A sensible and intellectually honest thinker (whose posts appear on a website replete with those who are neither), William Galston has developed a habit of talking political sense to Democrats determined to screen out bad news. He now gives us a report from his trip to Israel. It is more candid and useful than what we’ve been getting from Jewish groups, the administration, and Michael Oren (except when he thinks he’s talking privately).
Galston dispenses with the sugar-coating when explaining the current U.S.-Israeli relationship:
Never before have I sensed such a mood of foreboding, which has been triggered by two issues above all—the looming impasse in relations with the United States and a possible military confrontation with Iran. … There are persistent rumors here that the Obama administration hopes to bring down the current Israeli government and replace it with a more tractable coalition. Don’t hold your breath. … To bring about a new coalition without the hardliners, the Obama administration would have to threaten Israel with measures at least as tough as the ones George H. W. Bush and James Baker implemented two decades ago against the Shamir government, risking a huge domestic political backlash.
On Iran, Galston describes the vast divide between Obama and the Israelis:
Looking farther east, most Israelis—including many who are very dovish vis-a-vis the Palestinians—believe that only military force can prevent Iran from becoming a nuclear power in the near future, and they cannot understand why the United States resists this conclusion.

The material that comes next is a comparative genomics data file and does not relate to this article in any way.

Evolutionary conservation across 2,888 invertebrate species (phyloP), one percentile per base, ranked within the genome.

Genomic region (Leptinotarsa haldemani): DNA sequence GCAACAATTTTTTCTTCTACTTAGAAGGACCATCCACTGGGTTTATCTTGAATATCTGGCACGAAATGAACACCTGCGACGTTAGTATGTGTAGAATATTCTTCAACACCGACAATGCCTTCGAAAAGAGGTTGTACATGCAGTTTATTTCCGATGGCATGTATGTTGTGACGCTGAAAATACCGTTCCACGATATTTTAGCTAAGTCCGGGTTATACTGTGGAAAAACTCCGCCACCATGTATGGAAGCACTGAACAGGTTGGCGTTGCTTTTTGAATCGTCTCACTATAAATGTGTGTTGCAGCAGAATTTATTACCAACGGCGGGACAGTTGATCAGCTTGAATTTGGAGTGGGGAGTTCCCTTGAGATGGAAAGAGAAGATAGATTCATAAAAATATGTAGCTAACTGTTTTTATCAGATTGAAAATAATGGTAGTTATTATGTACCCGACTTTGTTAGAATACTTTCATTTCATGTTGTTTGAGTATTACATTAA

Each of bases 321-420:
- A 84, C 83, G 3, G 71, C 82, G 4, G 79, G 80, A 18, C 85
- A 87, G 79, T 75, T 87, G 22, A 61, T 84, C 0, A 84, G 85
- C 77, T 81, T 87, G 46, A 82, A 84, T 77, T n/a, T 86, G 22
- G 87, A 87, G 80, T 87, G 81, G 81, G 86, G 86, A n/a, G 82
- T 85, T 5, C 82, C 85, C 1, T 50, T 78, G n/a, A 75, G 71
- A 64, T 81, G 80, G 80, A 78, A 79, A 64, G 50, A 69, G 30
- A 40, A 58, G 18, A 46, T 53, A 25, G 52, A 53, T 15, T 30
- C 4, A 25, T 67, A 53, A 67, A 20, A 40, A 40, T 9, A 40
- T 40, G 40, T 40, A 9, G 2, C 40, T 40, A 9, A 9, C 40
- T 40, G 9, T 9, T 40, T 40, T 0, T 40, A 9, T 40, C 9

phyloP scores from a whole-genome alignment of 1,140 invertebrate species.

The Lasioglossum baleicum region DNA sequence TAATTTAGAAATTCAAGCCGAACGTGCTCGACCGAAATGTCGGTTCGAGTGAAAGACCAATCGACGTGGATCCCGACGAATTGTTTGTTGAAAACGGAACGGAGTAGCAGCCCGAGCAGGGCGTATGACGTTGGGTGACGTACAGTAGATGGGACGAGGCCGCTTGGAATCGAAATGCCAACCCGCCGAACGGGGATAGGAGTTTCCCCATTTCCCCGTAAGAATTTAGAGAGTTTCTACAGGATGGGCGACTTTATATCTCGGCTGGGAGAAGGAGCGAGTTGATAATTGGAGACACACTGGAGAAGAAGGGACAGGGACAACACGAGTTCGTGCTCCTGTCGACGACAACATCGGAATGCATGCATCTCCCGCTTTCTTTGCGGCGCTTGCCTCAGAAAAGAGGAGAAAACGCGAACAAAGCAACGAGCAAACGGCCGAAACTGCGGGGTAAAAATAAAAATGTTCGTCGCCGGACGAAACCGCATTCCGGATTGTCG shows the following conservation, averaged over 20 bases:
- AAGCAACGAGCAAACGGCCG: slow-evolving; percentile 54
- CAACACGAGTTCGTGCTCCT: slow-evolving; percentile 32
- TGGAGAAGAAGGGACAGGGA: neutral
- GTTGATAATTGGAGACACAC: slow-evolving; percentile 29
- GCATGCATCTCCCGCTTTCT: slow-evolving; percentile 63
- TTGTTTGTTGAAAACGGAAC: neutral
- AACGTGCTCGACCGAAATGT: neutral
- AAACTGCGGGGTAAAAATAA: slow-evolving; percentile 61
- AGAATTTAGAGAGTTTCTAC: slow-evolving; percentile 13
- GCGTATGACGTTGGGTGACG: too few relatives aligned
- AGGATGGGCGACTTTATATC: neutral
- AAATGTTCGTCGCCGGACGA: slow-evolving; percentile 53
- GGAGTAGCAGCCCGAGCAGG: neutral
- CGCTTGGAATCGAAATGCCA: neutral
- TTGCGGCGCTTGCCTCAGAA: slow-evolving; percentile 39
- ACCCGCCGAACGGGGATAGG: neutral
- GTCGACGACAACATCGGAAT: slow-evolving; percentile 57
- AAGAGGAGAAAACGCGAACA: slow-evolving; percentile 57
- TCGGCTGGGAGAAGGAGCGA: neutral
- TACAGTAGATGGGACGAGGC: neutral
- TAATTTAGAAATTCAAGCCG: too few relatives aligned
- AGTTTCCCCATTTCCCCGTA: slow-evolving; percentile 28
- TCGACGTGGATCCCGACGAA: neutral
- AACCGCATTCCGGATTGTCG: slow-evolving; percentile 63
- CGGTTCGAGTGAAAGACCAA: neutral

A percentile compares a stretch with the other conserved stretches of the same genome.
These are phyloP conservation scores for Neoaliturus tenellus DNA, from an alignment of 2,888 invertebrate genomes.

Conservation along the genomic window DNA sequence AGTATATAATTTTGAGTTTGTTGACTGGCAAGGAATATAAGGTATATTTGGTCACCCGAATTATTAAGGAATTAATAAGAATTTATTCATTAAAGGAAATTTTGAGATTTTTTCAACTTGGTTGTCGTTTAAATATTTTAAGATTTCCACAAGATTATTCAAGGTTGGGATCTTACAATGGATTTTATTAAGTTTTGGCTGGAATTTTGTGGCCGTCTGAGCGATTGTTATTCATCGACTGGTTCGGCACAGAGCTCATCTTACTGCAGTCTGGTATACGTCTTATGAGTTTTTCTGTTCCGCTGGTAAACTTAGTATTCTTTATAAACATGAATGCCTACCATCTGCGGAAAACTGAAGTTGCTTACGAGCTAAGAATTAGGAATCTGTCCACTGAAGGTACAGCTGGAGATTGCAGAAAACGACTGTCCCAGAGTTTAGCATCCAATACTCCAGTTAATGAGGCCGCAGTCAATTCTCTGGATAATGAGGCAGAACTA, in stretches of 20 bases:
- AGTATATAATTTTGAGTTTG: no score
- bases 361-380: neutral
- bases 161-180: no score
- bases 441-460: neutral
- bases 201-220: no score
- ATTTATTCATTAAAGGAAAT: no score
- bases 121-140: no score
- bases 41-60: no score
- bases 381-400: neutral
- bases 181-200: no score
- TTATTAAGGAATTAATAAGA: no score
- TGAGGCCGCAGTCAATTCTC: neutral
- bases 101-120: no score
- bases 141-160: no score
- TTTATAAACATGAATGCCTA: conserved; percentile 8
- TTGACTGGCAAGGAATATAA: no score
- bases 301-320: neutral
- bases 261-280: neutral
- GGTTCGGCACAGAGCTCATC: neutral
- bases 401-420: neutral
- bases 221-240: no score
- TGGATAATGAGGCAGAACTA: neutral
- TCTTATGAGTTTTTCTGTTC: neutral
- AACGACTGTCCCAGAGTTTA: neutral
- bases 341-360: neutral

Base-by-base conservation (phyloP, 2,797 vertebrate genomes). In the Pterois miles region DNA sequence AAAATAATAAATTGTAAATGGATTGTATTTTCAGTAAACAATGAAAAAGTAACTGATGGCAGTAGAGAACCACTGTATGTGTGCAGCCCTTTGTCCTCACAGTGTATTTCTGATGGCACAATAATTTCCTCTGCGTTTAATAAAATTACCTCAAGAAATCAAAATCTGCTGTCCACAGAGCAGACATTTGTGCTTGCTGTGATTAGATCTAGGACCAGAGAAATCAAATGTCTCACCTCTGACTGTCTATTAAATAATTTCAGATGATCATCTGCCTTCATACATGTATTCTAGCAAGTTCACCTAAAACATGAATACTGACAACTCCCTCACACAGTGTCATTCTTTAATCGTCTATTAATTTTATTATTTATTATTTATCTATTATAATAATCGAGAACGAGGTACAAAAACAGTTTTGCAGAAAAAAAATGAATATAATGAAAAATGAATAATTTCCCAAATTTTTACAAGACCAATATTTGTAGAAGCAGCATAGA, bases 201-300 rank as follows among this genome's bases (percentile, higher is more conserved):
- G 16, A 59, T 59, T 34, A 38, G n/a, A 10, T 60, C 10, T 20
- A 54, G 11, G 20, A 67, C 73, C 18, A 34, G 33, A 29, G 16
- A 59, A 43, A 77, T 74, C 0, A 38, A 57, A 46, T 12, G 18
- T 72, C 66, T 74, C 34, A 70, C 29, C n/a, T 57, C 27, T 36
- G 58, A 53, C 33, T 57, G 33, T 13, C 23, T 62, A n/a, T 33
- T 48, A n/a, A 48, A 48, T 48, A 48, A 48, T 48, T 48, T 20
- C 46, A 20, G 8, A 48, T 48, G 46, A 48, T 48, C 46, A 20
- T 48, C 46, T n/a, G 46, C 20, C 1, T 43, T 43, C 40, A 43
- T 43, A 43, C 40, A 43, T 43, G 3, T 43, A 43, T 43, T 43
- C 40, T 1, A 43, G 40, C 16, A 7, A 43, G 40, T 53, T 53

A few months ago I participated in a day-long exercise, organized by the Brookings Institution, simulating the aftermath of a surprise Israeli attack on Iranian nuclear facilities. The outcome wasn’t pretty—a forceful Iranian attack on American allies throughout the region and a serious rift in relations between Israel and the United States. The Israeli team hoped that the United States would back them with military measures against Iran that the American team refused to initiate.
As Galston observes, “the sand in the hourglass is running down quickly. Some time this fall, an administration headed toward a midterm election with a faltering economy and negative developments in two war zones may confront a genuine Middle East crisis. We can only hope that its contingency plans are in place and that they’re better than BP’s.” Unfortunately, we know — thanks to Secretary of Defense Robert Gates — that there really isn’t much contingency planning going on.
Whether it is a “shift” or a “rift,” the U.S.-Israel relationship is not what it used to be. There is foreboding in Israel because the realization is sinking in that the Obama administration in all likelihood will not be there to defend the Jewish state — either diplomatically or militarily — when Israel needs America most. You would think American Jewry would be gripped by the same sense of foreboding as their brothers and sisters in Israel — and motivated to do something about it. But like Obama, they are, in Galston’s words, “playing for time.” I hope that they at least have a contingency plan better than BP’s and a sense of urgency to put it into action.